There’s a Latvian riddle that goes like this - “What is white at both ends and green in between?” Have you guessed? Not yet? I will help you. It is the Latvian year - with lush springs and summers, and lots of snow, white hopes and peaceful reflection during the Christmas season.
Thus, this seems to have been an ordinary year - no high hopes, and no bitter disillusionments either, but the balance is definitely positive.
We started it with a test of strength of our democracy and passed it with credits. The referendum, which was called on a very sensitive issue, that of the language and more particularly, should the Russian language be a second state language, was not politically curbed. On the contrary, it was given a full flair, and after a heated and anxious public debate the people gave a firm and clear answer, no. The Yale and Columbia University researchers in their Environmental Performance Index this year named Latvia the second greenest country among 132 nations after Switzerland. While Latvian scientists still argue about the method applied, there are unmistakable signs that confirm it. I often meet with foreign visitors, and recently I talked to several Swiss CEOs, whom I asked what surprised them most here. And they all said - it is so clean here, in Latvia.
The biggest global event this year was the London Olympics, and Latvia sent its best young men and women to compete too. Though, probably, more was expected, there were several moments of glory, fame and joy. First, when our men’s beach volley pair of Pļaviņš and Šmēdiņš beat the long-standing US champion team, and when our BMX rider Māris Štrombergs won his second Olympic gold.
While Latvia and Rīga are preparing for next-year’s Song and Dance Festival and for entertaining its visitors as Culture Capital 2014, our musical stars and celebrities are tireless in surprising their fans all over the world - be it Mariss Jansons, Māris Sirmais or Andris Nelsons, Elīna Garanča, Inese Galante, Kristīne Opolais, Maija Kovalevska, Marina Rebeka, Sergejs Antoņenko or Egils Siliņš. Our stage director Alvis Hermanis, our musically talented sisters Skride, Reinis Zariņš or Vestards Šimkus. What remains for us is just to remind the world that they are all Latvian.
The hottest theme for public discourse this year apart from reforming the higher education was whether Latvia should join the Euro. Certain unwillingness to part from the Lat is understandable, coupled with the incessant stream of bad news from many Eurozone countries that make us cautious about the union to be joined. However, among other evidently positive aspects, introduction of the Euro means a new chance for the Latvian business community, as well as it should complete Latvia’s reintegration into global and European financial, economic and security cooperation structures, which in our case is so vital for several reasons. Also, it would be short-sighted to let the chance go after Latvia has accomplished so much in its efforts to reach a balanced budget and to restrict inflation even against steady growth.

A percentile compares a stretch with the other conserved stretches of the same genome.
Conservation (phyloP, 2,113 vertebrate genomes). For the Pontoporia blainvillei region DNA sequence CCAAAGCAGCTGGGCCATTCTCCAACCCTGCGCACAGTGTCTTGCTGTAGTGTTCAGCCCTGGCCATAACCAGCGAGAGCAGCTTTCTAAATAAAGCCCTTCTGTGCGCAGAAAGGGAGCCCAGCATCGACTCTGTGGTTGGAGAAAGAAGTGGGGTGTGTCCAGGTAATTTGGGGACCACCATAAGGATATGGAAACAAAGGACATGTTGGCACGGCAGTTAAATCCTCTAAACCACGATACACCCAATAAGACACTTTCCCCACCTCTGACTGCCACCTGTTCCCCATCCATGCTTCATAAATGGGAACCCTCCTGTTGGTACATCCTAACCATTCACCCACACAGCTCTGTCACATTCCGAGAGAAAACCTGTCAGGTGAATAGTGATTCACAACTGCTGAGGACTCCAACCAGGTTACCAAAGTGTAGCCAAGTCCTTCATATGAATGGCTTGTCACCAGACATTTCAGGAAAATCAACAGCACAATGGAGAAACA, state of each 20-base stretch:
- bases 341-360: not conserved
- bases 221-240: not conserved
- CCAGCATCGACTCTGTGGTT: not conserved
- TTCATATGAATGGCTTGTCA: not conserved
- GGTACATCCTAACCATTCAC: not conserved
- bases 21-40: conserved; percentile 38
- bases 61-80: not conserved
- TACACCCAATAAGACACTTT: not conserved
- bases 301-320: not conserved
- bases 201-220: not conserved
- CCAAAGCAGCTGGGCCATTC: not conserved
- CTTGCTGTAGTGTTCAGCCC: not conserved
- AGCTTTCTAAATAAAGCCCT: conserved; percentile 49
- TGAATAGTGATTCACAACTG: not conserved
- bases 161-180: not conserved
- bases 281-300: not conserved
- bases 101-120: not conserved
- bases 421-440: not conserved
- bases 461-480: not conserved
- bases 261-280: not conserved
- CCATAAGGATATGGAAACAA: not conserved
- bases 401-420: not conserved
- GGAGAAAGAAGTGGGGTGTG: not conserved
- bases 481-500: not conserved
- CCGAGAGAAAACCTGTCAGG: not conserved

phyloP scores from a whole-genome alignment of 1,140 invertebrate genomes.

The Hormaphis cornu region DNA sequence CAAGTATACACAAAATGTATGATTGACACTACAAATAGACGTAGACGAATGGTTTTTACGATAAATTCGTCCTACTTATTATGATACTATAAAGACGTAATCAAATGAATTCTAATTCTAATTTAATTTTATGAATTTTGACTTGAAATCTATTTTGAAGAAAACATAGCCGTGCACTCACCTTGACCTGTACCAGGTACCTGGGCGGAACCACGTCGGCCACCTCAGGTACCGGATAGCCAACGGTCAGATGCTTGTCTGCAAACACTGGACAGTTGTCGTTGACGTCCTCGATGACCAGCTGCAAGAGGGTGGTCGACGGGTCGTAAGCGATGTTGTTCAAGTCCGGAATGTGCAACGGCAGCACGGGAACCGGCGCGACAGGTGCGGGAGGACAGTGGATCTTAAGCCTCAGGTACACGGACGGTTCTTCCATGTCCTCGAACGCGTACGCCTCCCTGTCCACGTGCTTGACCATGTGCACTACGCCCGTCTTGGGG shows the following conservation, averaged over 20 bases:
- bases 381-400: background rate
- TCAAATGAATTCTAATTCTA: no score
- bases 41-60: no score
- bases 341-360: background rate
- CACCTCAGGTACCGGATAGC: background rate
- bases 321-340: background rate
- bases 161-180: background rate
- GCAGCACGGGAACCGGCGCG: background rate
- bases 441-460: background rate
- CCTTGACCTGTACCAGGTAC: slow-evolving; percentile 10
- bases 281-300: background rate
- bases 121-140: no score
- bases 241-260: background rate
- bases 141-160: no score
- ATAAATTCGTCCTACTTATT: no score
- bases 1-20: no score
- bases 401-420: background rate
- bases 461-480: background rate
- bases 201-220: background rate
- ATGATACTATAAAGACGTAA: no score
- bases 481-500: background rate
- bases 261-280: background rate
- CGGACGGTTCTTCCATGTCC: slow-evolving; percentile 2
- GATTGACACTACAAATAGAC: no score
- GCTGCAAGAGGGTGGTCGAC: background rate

Having retained the fastest growth rate of economy among all European nations, 5.3%, which has been so already for quite a while, Latvia is seen as a country that has taken hard decisions, cut expenses, restructured its public and private sector, has liberated labour regulation, introduced innovative technologies and found new export markets. For those who are still reluctant to cheer Latvia’s success and demand that we wait until we see further developments, one thing can be said for sure - in comparison to solutions applied elsewhere (throwing more money into the economy, putting off severe cuts), Latvia together with its Baltic sisters has resolutely chosen to not burden either the generation of our parents or our children. The brunt of the crisis was and is being borne by the current working generation. Whether in Latvia or abroad, it is us who have met the biggest challenge of the time.
Every new year is met with hope. I sincerely wish 2013 stays peaceful and stable, that it lets us use the experience that has been accumulated so that the people can start enjoying the sweet fruits of the harsh restrictions they have gone through. I hope it comes with stable and new international partnerships, reliable and well-wishing neighbours and many good friends.
Happy New Year!